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Katie Kitamura's Top Book Recommendations

Want to know what books Katie Kitamura recommends on their reading list? We've researched interviews, social media posts, podcasts, and articles to build a comprehensive list of Katie Kitamura's favorite book recommendations of all time.


My First Wife

My First Wife is Jakob Wassermann's intense, powerful account of a marriage - and its ruinous collapse - translated by the award-winning translator of Alone in Berlin, Michael Hofmann.

It is the story of Alexander Herzog, a young writer, who goes to Vienna to escape his debts and a failed love affair. There he is pursued by book-loving Ganna: giddy, girlish, clumsy, eccentric and wild. Dazzled and unnerved by her devotion to him, and attracted to the large dowry offered by her wealthy father, he thinks he can mould Ganna into what he wants. But...
Recommended by Katie Kitamura, and 1 others.

Katie KitamuraThe sheer amount of legal detail feels particularly true and particularly lived—the legal proceedings are the most harrowing part. (Source)

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In a quaint Austrian ski resort, things are not quite what they seem. Hermann, the manager of a paper mill, has decided that sexual gratification begins at home. Which means Gerti - his wife and property. Gerti is not asked how she feels about the use Hermann puts her to. She is a receptacle into which Hermann pours his juices, nastily, briefly, brutally. The long-suffering and battered Gerti thinks she has found her saviour and love in Michael, a student who rescues her after a day of vigorous use by her husband. But Michael is on his way up the Austrian political ladder, and he is, after... more
Recommended by Katie Kitamura, and 1 others.

Katie KitamuraThis is unflinching and possibly the most relentless of Jelinek’s novels, which is saying quite a lot. (Source)

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The Portrait of a Lady

An alternate cover edition for this ISBN can be found here and here and here.

Introduction and Notes by Lionel Kelly, Senior Lecturer in English, University of Reading Transplanted to Europe from her native America, Isabel Archer has candour, beauty, intelligence, an independent spirit and a...
Recommended by Katie Kitamura, Salley Vickers, and 2 others.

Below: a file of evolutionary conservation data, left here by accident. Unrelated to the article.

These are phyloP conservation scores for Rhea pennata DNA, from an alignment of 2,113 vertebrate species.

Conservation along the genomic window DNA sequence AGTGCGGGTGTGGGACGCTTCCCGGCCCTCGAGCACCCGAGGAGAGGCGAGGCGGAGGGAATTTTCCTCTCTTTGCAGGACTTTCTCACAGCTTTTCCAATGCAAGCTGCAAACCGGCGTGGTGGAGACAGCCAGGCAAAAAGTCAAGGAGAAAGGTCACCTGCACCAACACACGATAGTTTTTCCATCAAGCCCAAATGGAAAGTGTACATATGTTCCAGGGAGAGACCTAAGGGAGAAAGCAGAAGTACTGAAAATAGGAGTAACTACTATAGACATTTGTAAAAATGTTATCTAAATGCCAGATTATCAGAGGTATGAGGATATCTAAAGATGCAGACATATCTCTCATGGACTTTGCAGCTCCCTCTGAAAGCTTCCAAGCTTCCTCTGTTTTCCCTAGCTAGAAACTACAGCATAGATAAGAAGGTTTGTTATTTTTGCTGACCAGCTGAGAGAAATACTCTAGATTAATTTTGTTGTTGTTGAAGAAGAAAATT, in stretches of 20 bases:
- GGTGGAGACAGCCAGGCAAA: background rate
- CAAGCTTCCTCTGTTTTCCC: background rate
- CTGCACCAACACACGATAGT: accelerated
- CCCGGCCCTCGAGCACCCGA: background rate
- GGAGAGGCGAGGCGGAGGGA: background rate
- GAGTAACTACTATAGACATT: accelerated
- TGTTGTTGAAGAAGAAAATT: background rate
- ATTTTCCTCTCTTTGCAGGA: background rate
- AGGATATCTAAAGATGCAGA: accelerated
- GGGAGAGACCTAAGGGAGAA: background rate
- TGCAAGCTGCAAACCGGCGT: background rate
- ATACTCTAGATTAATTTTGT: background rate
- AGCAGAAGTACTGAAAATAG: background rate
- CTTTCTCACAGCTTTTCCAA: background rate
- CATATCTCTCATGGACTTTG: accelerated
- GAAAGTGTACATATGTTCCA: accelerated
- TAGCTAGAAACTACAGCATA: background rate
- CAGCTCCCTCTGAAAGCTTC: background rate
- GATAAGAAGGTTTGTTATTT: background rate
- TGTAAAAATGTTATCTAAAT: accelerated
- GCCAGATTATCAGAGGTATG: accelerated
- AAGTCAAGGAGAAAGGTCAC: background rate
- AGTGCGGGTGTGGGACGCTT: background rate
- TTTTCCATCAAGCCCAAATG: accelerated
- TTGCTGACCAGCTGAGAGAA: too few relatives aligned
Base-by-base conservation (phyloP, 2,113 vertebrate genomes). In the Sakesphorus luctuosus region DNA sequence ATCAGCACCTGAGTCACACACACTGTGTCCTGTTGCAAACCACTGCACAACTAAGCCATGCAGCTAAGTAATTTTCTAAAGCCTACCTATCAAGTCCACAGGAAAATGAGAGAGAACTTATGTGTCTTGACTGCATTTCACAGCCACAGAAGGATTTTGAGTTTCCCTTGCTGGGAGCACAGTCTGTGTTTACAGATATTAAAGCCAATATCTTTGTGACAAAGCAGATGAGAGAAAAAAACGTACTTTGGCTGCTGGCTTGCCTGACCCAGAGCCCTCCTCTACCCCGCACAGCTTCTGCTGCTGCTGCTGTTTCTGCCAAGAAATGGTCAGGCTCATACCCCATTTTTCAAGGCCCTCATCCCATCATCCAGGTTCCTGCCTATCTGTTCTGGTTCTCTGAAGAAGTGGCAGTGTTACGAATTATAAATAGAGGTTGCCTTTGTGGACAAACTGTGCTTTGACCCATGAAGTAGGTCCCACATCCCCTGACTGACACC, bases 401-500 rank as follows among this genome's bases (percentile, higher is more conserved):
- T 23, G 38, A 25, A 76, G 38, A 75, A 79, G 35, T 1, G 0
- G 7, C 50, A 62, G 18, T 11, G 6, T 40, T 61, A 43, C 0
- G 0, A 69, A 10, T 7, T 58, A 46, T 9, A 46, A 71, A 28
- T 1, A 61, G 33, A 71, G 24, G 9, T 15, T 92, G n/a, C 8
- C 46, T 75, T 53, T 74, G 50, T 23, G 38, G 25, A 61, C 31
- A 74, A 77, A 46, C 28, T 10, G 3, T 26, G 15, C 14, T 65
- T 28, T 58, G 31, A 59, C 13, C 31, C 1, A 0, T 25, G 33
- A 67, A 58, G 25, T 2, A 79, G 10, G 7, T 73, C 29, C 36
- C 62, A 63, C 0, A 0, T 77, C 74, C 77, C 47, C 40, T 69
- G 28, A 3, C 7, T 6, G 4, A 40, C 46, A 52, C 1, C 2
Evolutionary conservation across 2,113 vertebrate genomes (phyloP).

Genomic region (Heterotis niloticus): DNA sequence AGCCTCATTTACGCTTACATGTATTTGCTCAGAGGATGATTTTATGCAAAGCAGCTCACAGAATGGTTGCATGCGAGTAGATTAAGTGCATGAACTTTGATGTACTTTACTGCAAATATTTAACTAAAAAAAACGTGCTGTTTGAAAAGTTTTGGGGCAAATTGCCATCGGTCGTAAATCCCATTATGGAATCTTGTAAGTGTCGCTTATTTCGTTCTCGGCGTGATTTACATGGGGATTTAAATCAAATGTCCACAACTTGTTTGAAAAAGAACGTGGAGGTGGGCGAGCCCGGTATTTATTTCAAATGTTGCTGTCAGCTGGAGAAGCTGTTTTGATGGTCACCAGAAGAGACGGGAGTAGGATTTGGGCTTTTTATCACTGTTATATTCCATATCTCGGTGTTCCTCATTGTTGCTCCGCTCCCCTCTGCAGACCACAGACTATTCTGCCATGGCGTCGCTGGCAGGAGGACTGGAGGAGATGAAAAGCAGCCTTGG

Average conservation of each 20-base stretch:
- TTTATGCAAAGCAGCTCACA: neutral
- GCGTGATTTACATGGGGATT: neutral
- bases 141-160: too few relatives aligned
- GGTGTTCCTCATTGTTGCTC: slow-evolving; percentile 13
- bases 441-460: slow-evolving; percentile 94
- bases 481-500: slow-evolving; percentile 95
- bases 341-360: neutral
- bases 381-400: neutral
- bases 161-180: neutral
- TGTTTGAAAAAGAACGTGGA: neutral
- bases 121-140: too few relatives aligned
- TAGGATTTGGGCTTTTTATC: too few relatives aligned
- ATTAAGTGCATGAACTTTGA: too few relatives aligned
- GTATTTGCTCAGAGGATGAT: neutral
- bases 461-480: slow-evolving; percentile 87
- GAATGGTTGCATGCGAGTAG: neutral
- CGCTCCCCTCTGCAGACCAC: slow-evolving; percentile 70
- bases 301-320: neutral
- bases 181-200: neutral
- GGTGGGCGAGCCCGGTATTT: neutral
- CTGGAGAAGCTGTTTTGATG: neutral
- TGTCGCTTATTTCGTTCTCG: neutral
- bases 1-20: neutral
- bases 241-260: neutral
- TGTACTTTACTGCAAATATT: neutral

Katie KitamuraMarriage as a social institution, marriage as a form of power—these are at the heart of the story here. (Source)

Salley VickersThe lesson here is that however much freedom you think you have, you haven’t really got it if your instincts are not free. (Source)

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The Argonauts

A timely and genre-bending memoir that offers fresh and fierce reflections on motherhood, desire, identity and feminism.

At the centre of The Argonauts is the love story between Maggie Nelson and the artist Harry Dodge, who is fluidly gendered. As Nelson undergoes the transformations of pregnancy, she explores the challenges and complexities of mothering and queer family making.

Writing in the tradition of public intellectuals like Susan Sontag, Nelson uses arresting prose even as she questions the limits of language. The Argonauts is an intrepid voyage out...

Katie KitamuraNelson’s relationship doesn’t fit into neat categories, and she forcefully critiques the binaries of our society. (Source)

Daegan MillerIt is, at heart, a long discussion of relationship: how we relate to others. (Source)

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Last night I dreamt I went to Manderley again . . .

The novel begins in Monte Carlo, where our heroine is swept off her feet by the dashing widower Maxim de Winter and his sudden proposal of marriage. Orphaned and working as a lady's maid, she can barely believe her luck. It is only when they arrive at his massive country estate that she realizes how large a shadow his late wife will cast over their lives--presenting her with a lingering evil that threatens to destroy their marriage from beyond the grave.

Tess GerritsenThroughout the story, she feels the first wife haunt the house, and she can never quite measure up to her. And then the heroine begins to wonder: What if Rebecca was murdered? What if my husband did it? (Source)

Katie KitamuraIt’s a novel that uses the narrative form of the psychological thriller, but in the service of exploring a single emotion: jealousy. (Source)

Lucy AtkinsThe main thing about Rebecca that I find completely compelling is the way that you, the reader, become complicit in a situation which, eventually, turns into a crime. (Source)

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